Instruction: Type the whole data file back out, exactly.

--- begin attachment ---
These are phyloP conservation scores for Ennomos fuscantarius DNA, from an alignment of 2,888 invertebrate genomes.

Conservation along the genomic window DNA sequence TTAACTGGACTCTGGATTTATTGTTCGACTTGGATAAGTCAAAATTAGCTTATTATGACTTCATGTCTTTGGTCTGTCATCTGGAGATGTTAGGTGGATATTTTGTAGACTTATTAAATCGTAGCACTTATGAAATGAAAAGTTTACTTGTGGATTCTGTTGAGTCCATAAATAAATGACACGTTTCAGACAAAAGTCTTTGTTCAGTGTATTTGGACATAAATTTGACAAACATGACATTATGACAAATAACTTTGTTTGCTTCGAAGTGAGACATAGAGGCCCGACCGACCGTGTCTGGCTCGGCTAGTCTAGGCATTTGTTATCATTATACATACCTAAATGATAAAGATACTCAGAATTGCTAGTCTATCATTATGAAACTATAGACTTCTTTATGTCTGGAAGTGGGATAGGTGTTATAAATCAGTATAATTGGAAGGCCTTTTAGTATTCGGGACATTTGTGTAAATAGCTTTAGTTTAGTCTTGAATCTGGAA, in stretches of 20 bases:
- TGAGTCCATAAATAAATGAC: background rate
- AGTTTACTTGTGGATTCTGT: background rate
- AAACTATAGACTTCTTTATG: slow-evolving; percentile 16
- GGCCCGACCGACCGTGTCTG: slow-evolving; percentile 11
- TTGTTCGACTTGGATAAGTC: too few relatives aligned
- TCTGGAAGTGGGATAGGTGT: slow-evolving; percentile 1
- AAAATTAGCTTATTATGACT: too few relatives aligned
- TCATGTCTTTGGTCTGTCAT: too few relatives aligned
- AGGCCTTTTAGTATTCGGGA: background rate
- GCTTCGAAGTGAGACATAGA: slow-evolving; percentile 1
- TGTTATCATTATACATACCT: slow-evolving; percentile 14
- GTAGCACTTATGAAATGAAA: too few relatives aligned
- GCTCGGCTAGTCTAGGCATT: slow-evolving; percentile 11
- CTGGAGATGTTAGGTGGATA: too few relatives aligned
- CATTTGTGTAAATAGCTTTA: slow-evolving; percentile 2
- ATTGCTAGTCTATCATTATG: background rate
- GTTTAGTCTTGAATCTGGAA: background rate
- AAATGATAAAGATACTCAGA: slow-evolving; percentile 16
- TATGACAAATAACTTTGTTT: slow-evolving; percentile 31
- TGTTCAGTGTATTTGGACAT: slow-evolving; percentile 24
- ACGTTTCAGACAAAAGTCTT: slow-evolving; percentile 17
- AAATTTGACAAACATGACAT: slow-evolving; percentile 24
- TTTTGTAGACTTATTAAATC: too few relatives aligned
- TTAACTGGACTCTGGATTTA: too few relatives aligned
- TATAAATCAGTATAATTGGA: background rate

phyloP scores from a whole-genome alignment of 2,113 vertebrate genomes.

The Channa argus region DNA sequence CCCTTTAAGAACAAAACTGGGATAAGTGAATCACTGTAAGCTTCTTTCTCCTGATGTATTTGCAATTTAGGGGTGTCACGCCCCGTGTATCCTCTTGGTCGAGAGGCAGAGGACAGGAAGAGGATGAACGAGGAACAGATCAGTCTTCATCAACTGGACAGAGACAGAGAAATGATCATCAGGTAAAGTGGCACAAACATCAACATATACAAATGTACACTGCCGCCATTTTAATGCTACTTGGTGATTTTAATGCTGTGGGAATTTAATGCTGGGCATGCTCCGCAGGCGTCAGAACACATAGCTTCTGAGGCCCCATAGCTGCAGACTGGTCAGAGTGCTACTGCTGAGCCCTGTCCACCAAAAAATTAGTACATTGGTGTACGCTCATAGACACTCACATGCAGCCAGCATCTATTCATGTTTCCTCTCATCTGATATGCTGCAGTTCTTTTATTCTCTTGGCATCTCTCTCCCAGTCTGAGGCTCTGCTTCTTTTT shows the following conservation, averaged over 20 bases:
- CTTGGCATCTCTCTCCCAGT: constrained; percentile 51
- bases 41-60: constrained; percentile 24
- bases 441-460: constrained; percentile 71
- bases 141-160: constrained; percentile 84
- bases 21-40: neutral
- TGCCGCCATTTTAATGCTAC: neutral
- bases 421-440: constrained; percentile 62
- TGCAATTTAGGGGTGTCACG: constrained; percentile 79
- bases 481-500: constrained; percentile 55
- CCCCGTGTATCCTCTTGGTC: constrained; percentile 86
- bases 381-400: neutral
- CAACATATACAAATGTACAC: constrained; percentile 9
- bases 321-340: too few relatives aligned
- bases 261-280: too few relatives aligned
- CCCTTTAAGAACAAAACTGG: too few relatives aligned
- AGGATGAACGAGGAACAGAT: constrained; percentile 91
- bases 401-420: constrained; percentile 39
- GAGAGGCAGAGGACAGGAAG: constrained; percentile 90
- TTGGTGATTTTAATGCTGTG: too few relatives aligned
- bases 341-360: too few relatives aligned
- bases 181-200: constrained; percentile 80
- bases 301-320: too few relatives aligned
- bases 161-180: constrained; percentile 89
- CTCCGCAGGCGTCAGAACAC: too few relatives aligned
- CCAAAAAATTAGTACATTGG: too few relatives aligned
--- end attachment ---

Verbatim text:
These are phyloP conservation scores for Ennomos fuscantarius DNA, from an alignment of 2,888 invertebrate genomes.

Conservation along the genomic window DNA sequence TTAACTGGACTCTGGATTTATTGTTCGACTTGGATAAGTCAAAATTAGCTTATTATGACTTCATGTCTTTGGTCTGTCATCTGGAGATGTTAGGTGGATATTTTGTAGACTTATTAAATCGTAGCACTTATGAAATGAAAAGTTTACTTGTGGATTCTGTTGAGTCCATAAATAAATGACACGTTTCAGACAAAAGTCTTTGTTCAGTGTATTTGGACATAAATTTGACAAACATGACATTATGACAAATAACTTTGTTTGCTTCGAAGTGAGACATAGAGGCCCGACCGACCGTGTCTGGCTCGGCTAGTCTAGGCATTTGTTATCATTATACATACCTAAATGATAAAGATACTCAGAATTGCTAGTCTATCATTATGAAACTATAGACTTCTTTATGTCTGGAAGTGGGATAGGTGTTATAAATCAGTATAATTGGAAGGCCTTTTAGTATTCGGGACATTTGTGTAAATAGCTTTAGTTTAGTCTTGAATCTGGAA, in stretches of 20 bases:
- TGAGTCCATAAATAAATGAC: background rate
- AGTTTACTTGTGGATTCTGT: background rate
- AAACTATAGACTTCTTTATG: slow-evolving; percentile 16
- GGCCCGACCGACCGTGTCTG: slow-evolving; percentile 11
- TTGTTCGACTTGGATAAGTC: too few relatives aligned
- TCTGGAAGTGGGATAGGTGT: slow-evolving; percentile 1
- AAAATTAGCTTATTATGACT: too few relatives aligned
- TCATGTCTTTGGTCTGTCAT: too few relatives aligned
- AGGCCTTTTAGTATTCGGGA: background rate
- GCTTCGAAGTGAGACATAGA: slow-evolving; percentile 1
- TGTTATCATTATACATACCT: slow-evolving; percentile 14
- GTAGCACTTATGAAATGAAA: too few relatives aligned
- GCTCGGCTAGTCTAGGCATT: slow-evolving; percentile 11
- CTGGAGATGTTAGGTGGATA: too few relatives aligned
- CATTTGTGTAAATAGCTTTA: slow-evolving; percentile 2
- ATTGCTAGTCTATCATTATG: background rate
- GTTTAGTCTTGAATCTGGAA: background rate
- AAATGATAAAGATACTCAGA: slow-evolving; percentile 16
- TATGACAAATAACTTTGTTT: slow-evolving; percentile 31
- TGTTCAGTGTATTTGGACAT: slow-evolving; percentile 24
- ACGTTTCAGACAAAAGTCTT: slow-evolving; percentile 17
- AAATTTGACAAACATGACAT: slow-evolving; percentile 24
- TTTTGTAGACTTATTAAATC: too few relatives aligned
- TTAACTGGACTCTGGATTTA: too few relatives aligned
- TATAAATCAGTATAATTGGA: background rate

phyloP scores from a whole-genome alignment of 2,113 vertebrate genomes.

The Channa argus region DNA sequence CCCTTTAAGAACAAAACTGGGATAAGTGAATCACTGTAAGCTTCTTTCTCCTGATGTATTTGCAATTTAGGGGTGTCACGCCCCGTGTATCCTCTTGGTCGAGAGGCAGAGGACAGGAAGAGGATGAACGAGGAACAGATCAGTCTTCATCAACTGGACAGAGACAGAGAAATGATCATCAGGTAAAGTGGCACAAACATCAACATATACAAATGTACACTGCCGCCATTTTAATGCTACTTGGTGATTTTAATGCTGTGGGAATTTAATGCTGGGCATGCTCCGCAGGCGTCAGAACACATAGCTTCTGAGGCCCCATAGCTGCAGACTGGTCAGAGTGCTACTGCTGAGCCCTGTCCACCAAAAAATTAGTACATTGGTGTACGCTCATAGACACTCACATGCAGCCAGCATCTATTCATGTTTCCTCTCATCTGATATGCTGCAGTTCTTTTATTCTCTTGGCATCTCTCTCCCAGTCTGAGGCTCTGCTTCTTTTT shows the following conservation, averaged over 20 bases:
- CTTGGCATCTCTCTCCCAGT: constrained; percentile 51
- bases 41-60: constrained; percentile 24
- bases 441-460: constrained; percentile 71
- bases 141-160: constrained; percentile 84
- bases 21-40: neutral
- TGCCGCCATTTTAATGCTAC: neutral
- bases 421-440: constrained; percentile 62
- TGCAATTTAGGGGTGTCACG: constrained; percentile 79
- bases 481-500: constrained; percentile 55
- CCCCGTGTATCCTCTTGGTC: constrained; percentile 86
- bases 381-400: neutral
- CAACATATACAAATGTACAC: constrained; percentile 9
- bases 321-340: too few relatives aligned
- bases 261-280: too few relatives aligned
- CCCTTTAAGAACAAAACTGG: too few relatives aligned
- AGGATGAACGAGGAACAGAT: constrained; percentile 91
- bases 401-420: constrained; percentile 39
- GAGAGGCAGAGGACAGGAAG: constrained; percentile 90
- TTGGTGATTTTAATGCTGTG: too few relatives aligned
- bases 341-360: too few relatives aligned
- bases 181-200: constrained; percentile 80
- bases 301-320: too few relatives aligned
- bases 161-180: constrained; percentile 89
- CTCCGCAGGCGTCAGAACAC: too few relatives aligned
- CCAAAAAATTAGTACATTGG: too few relatives aligned